Felix Baumgartner likely anticipated some turbulence as he prepared to take a balloon to 120,000 feet and then jump out in an attempt to beat the free-fall record while reaching supersonic speeds.
But what he probably didn’t anticipate is the legal turbulence that has put an indefinite hold on his 23-mile jump.
Last week, Red Bull GmbH and Red Bull North America, Inc. decided to stop the Red Bull Stratos program immediately until a multi-million dollar lawsuit can be resolved. Daniel Hogan filed a lawsuit in April in Los Angeles Superior Court, saying that in 2004 he pitched the idea to Red Bull to break retired Col. Joe Kittinger's record, and the company talked with him about the project for a year before backing out.
According to a company statement on the Stratos Web site: “Despite the fact that many other people over the past 50 years have tried to break Colonel (Ret.) Joe Kittinger's record, and that other individuals have sought to work with Red Bull in an attempt to break his record, Mr. Hogan claims to own certain rights to the project… Red Bull has acted appropriately in its prior dealings with Mr. Hogan, and will demonstrate this as the case progresses. Due to the lawsuit, we have decided to stop the project until this case has been resolved.”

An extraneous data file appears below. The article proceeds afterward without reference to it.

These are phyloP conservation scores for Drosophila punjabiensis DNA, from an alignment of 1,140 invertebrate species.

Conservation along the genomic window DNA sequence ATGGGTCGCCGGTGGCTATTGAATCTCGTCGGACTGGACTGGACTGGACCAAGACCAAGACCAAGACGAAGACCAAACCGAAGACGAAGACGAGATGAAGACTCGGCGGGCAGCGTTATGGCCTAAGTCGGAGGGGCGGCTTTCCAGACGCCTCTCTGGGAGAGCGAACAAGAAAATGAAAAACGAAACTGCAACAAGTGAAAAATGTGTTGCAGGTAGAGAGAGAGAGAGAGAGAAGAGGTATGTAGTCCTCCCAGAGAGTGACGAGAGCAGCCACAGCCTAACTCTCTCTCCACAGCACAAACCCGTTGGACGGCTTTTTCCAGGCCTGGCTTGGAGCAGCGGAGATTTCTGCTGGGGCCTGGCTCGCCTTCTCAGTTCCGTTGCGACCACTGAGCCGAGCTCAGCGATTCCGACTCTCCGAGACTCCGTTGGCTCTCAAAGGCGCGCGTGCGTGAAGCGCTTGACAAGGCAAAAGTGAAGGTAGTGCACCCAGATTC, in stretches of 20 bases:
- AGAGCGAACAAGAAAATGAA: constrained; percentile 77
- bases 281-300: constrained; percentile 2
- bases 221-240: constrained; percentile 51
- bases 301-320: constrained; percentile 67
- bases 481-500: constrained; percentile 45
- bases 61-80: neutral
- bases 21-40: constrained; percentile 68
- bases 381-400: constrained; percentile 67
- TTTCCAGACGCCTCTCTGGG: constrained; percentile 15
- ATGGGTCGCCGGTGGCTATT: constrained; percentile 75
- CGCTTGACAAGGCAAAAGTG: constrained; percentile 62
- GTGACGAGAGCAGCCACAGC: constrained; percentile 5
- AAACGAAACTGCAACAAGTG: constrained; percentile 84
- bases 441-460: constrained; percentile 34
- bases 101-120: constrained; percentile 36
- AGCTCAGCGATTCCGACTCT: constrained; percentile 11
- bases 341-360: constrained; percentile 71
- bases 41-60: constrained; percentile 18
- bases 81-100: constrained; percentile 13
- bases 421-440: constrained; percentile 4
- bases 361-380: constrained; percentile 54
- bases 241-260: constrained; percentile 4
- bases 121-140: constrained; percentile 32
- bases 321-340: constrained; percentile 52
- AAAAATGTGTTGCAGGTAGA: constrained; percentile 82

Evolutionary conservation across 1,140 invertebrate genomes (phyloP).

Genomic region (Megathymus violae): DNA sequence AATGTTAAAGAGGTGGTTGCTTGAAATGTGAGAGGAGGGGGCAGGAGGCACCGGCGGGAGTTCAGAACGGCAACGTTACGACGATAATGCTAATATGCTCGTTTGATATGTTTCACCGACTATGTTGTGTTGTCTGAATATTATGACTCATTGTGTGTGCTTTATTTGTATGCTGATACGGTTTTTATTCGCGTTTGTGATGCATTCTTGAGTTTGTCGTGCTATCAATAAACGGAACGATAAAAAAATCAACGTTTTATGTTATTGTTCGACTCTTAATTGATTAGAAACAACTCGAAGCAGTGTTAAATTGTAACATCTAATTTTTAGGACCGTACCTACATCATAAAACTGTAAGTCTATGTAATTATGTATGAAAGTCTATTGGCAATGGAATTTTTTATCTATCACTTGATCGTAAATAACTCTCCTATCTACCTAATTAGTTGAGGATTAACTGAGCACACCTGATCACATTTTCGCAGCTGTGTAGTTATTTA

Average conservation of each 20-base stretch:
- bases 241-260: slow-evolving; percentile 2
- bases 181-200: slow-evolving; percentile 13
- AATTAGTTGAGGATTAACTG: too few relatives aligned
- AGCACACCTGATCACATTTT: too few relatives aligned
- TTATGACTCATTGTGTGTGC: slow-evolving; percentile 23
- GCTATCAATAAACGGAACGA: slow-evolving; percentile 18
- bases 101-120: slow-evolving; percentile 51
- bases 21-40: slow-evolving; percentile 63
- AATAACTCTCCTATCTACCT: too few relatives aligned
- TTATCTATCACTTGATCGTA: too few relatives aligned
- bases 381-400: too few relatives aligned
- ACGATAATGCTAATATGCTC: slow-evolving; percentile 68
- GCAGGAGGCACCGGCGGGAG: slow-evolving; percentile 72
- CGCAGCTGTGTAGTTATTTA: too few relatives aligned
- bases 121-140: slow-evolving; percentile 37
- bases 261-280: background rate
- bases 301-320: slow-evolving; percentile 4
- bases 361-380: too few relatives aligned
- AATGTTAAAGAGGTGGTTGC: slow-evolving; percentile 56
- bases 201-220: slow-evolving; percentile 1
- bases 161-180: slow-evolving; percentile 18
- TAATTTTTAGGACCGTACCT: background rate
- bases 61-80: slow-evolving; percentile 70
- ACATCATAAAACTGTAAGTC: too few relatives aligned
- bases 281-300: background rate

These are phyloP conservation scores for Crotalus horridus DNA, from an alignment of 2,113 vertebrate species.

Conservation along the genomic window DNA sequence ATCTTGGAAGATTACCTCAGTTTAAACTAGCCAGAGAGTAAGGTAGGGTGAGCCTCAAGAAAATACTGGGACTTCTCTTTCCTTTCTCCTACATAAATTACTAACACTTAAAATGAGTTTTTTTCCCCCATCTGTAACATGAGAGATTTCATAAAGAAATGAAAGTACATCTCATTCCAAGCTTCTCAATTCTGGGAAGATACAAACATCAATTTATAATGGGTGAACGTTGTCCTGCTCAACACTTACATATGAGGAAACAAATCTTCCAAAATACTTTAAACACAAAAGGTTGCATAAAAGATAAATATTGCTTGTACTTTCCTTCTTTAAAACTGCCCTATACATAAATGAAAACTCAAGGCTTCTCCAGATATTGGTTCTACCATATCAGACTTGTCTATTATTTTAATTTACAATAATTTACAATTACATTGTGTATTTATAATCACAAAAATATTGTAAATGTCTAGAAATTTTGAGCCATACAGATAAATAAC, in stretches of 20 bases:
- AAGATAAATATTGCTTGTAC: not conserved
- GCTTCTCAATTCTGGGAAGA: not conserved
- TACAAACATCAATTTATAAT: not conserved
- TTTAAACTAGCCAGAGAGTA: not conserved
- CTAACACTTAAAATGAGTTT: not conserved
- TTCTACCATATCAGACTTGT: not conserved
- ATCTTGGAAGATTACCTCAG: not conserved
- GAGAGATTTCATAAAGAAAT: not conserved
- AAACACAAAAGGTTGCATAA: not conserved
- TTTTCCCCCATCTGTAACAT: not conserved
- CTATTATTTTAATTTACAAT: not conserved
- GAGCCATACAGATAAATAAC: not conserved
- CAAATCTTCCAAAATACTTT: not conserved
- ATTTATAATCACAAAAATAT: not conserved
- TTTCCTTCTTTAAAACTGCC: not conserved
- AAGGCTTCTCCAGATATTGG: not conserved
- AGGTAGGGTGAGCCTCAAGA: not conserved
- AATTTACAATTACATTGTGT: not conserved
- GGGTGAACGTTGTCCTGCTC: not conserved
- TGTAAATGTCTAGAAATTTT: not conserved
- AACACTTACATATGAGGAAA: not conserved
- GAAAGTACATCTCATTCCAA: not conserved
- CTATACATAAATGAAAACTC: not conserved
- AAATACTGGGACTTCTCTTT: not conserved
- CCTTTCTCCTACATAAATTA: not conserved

According to a Courthouse News Service story from April, Hogan's complaint claims that "the daredevil stunt would be worth $375 million to $625 million in advertising to any corporate sponsor."
It’s been more than 50 years since Kittinger made a series of high-altitude parachute jumps from the gondola of a helium balloon as part of "Project Excelsior." It was part of ongoing research into how the human body reacts to high altitudes, and demonstrated that properly protected, airmen could exit their aircraft at extremely high altitudes and free fall back into the Earth's atmosphere without dangerous consequences, according to the Centennial of Flight. Kittinger reached speeds of 614 mph in freefall, before it was safe to pop his parachute.
But he didn’t break the sound barrier, and that’s what Baumgartner had hoped to achieve. According to Discovery News, Red Bull assembled a team of scientists to help prepare Baumgartner for the jump, including veteran aerospace engineer Art Thompson and six-time Space Shuttle crew surgeon Jonathan Clark. Kittinger himself gave his blessing to the project and participated in some of the planning.
Pilot Felix Baumgartner, left, shakes hands with United States Air Force Col.(Ret.) Joe Kittinger, right, following the Red Bull Stratos press conference announcing Baumgartner's intent to break the record Photo credit: Associated Press
Felix Baumgartner shakes hands with Neil Armstrong in August 2010. Photo credit: Red Bull Stratos
Joe Kittinger readies himself for a high-altitude jump, standing beside the Excelsior gondola. The sign at the lower edge of the gondola says: "This is the highest step in the world." Photo credit: U.S. Air Force Museum